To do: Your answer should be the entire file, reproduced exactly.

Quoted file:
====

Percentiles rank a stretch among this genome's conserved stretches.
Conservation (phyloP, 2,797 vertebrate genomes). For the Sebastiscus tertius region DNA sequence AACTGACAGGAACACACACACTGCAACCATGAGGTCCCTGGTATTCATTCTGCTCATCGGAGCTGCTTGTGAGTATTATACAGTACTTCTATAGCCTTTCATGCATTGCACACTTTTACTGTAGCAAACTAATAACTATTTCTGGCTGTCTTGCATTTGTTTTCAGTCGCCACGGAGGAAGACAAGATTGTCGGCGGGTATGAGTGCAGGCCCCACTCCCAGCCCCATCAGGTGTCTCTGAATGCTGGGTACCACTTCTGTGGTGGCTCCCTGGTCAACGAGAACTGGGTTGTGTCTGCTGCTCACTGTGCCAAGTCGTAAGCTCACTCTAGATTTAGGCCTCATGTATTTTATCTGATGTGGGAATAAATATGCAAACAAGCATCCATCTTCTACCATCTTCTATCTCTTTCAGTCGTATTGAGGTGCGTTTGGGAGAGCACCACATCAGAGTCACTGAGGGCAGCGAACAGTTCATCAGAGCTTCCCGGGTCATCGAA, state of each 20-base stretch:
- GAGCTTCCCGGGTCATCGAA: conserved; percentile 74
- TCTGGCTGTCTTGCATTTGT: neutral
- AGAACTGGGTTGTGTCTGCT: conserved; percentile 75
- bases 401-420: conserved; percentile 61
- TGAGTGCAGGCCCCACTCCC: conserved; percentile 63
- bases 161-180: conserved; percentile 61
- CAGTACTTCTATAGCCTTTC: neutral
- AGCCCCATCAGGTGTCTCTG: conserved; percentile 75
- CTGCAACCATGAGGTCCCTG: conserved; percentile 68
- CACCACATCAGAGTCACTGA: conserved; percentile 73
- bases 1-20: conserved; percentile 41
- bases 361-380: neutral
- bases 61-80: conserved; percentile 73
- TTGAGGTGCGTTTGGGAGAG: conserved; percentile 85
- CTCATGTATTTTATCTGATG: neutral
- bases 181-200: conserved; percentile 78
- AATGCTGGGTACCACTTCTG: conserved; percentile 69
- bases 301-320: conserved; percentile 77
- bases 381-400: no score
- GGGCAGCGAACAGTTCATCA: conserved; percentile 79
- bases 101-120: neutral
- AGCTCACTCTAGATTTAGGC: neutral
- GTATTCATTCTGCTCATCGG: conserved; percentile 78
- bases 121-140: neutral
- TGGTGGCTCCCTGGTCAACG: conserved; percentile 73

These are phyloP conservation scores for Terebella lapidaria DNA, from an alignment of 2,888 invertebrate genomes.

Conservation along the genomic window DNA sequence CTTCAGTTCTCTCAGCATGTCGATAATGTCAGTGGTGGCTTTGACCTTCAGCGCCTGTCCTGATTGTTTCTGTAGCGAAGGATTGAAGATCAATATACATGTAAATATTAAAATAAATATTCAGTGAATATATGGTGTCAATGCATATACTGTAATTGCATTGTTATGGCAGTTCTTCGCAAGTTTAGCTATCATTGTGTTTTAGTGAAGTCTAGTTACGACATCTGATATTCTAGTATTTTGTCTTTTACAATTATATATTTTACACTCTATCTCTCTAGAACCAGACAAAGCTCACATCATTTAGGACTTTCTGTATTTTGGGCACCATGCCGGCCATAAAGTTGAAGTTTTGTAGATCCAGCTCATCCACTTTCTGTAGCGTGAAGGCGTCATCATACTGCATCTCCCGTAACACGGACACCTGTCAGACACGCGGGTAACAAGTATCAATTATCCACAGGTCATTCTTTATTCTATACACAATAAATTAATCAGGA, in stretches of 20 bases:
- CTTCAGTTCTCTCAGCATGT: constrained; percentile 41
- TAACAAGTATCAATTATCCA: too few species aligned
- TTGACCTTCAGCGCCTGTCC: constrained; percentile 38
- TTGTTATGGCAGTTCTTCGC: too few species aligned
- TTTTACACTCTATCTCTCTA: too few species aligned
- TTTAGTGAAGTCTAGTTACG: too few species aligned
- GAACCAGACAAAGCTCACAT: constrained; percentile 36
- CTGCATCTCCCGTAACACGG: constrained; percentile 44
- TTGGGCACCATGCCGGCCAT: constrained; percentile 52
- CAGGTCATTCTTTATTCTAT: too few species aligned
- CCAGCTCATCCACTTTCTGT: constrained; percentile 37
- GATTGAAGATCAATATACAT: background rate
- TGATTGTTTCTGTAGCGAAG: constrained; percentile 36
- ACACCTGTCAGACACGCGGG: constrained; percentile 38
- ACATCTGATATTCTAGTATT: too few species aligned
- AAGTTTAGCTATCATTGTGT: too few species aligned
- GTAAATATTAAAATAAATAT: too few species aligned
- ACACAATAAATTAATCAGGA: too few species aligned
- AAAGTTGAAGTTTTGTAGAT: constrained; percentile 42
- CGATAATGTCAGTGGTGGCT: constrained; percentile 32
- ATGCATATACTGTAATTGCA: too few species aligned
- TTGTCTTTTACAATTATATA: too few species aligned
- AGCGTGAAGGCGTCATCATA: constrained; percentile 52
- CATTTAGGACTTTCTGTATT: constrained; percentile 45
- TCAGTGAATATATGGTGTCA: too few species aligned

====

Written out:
Percentiles rank a stretch among this genome's conserved stretches.
Conservation (phyloP, 2,797 vertebrate genomes). For the Sebastiscus tertius region DNA sequence AACTGACAGGAACACACACACTGCAACCATGAGGTCCCTGGTATTCATTCTGCTCATCGGAGCTGCTTGTGAGTATTATACAGTACTTCTATAGCCTTTCATGCATTGCACACTTTTACTGTAGCAAACTAATAACTATTTCTGGCTGTCTTGCATTTGTTTTCAGTCGCCACGGAGGAAGACAAGATTGTCGGCGGGTATGAGTGCAGGCCCCACTCCCAGCCCCATCAGGTGTCTCTGAATGCTGGGTACCACTTCTGTGGTGGCTCCCTGGTCAACGAGAACTGGGTTGTGTCTGCTGCTCACTGTGCCAAGTCGTAAGCTCACTCTAGATTTAGGCCTCATGTATTTTATCTGATGTGGGAATAAATATGCAAACAAGCATCCATCTTCTACCATCTTCTATCTCTTTCAGTCGTATTGAGGTGCGTTTGGGAGAGCACCACATCAGAGTCACTGAGGGCAGCGAACAGTTCATCAGAGCTTCCCGGGTCATCGAA, state of each 20-base stretch:
- GAGCTTCCCGGGTCATCGAA: conserved; percentile 74
- TCTGGCTGTCTTGCATTTGT: neutral
- AGAACTGGGTTGTGTCTGCT: conserved; percentile 75
- bases 401-420: conserved; percentile 61
- TGAGTGCAGGCCCCACTCCC: conserved; percentile 63
- bases 161-180: conserved; percentile 61
- CAGTACTTCTATAGCCTTTC: neutral
- AGCCCCATCAGGTGTCTCTG: conserved; percentile 75
- CTGCAACCATGAGGTCCCTG: conserved; percentile 68
- CACCACATCAGAGTCACTGA: conserved; percentile 73
- bases 1-20: conserved; percentile 41
- bases 361-380: neutral
- bases 61-80: conserved; percentile 73
- TTGAGGTGCGTTTGGGAGAG: conserved; percentile 85
- CTCATGTATTTTATCTGATG: neutral
- bases 181-200: conserved; percentile 78
- AATGCTGGGTACCACTTCTG: conserved; percentile 69
- bases 301-320: conserved; percentile 77
- bases 381-400: no score
- GGGCAGCGAACAGTTCATCA: conserved; percentile 79
- bases 101-120: neutral
- AGCTCACTCTAGATTTAGGC: neutral
- GTATTCATTCTGCTCATCGG: conserved; percentile 78
- bases 121-140: neutral
- TGGTGGCTCCCTGGTCAACG: conserved; percentile 73

These are phyloP conservation scores for Terebella lapidaria DNA, from an alignment of 2,888 invertebrate genomes.

Conservation along the genomic window DNA sequence CTTCAGTTCTCTCAGCATGTCGATAATGTCAGTGGTGGCTTTGACCTTCAGCGCCTGTCCTGATTGTTTCTGTAGCGAAGGATTGAAGATCAATATACATGTAAATATTAAAATAAATATTCAGTGAATATATGGTGTCAATGCATATACTGTAATTGCATTGTTATGGCAGTTCTTCGCAAGTTTAGCTATCATTGTGTTTTAGTGAAGTCTAGTTACGACATCTGATATTCTAGTATTTTGTCTTTTACAATTATATATTTTACACTCTATCTCTCTAGAACCAGACAAAGCTCACATCATTTAGGACTTTCTGTATTTTGGGCACCATGCCGGCCATAAAGTTGAAGTTTTGTAGATCCAGCTCATCCACTTTCTGTAGCGTGAAGGCGTCATCATACTGCATCTCCCGTAACACGGACACCTGTCAGACACGCGGGTAACAAGTATCAATTATCCACAGGTCATTCTTTATTCTATACACAATAAATTAATCAGGA, in stretches of 20 bases:
- CTTCAGTTCTCTCAGCATGT: constrained; percentile 41
- TAACAAGTATCAATTATCCA: too few species aligned
- TTGACCTTCAGCGCCTGTCC: constrained; percentile 38
- TTGTTATGGCAGTTCTTCGC: too few species aligned
- TTTTACACTCTATCTCTCTA: too few species aligned
- TTTAGTGAAGTCTAGTTACG: too few species aligned
- GAACCAGACAAAGCTCACAT: constrained; percentile 36
- CTGCATCTCCCGTAACACGG: constrained; percentile 44
- TTGGGCACCATGCCGGCCAT: constrained; percentile 52
- CAGGTCATTCTTTATTCTAT: too few species aligned
- CCAGCTCATCCACTTTCTGT: constrained; percentile 37
- GATTGAAGATCAATATACAT: background rate
- TGATTGTTTCTGTAGCGAAG: constrained; percentile 36
- ACACCTGTCAGACACGCGGG: constrained; percentile 38
- ACATCTGATATTCTAGTATT: too few species aligned
- AAGTTTAGCTATCATTGTGT: too few species aligned
- GTAAATATTAAAATAAATAT: too few species aligned
- ACACAATAAATTAATCAGGA: too few species aligned
- AAAGTTGAAGTTTTGTAGAT: constrained; percentile 42
- CGATAATGTCAGTGGTGGCT: constrained; percentile 32
- ATGCATATACTGTAATTGCA: too few species aligned
- TTGTCTTTTACAATTATATA: too few species aligned
- AGCGTGAAGGCGTCATCATA: constrained; percentile 52
- CATTTAGGACTTTCTGTATT: constrained; percentile 45
- TCAGTGAATATATGGTGTCA: too few species aligned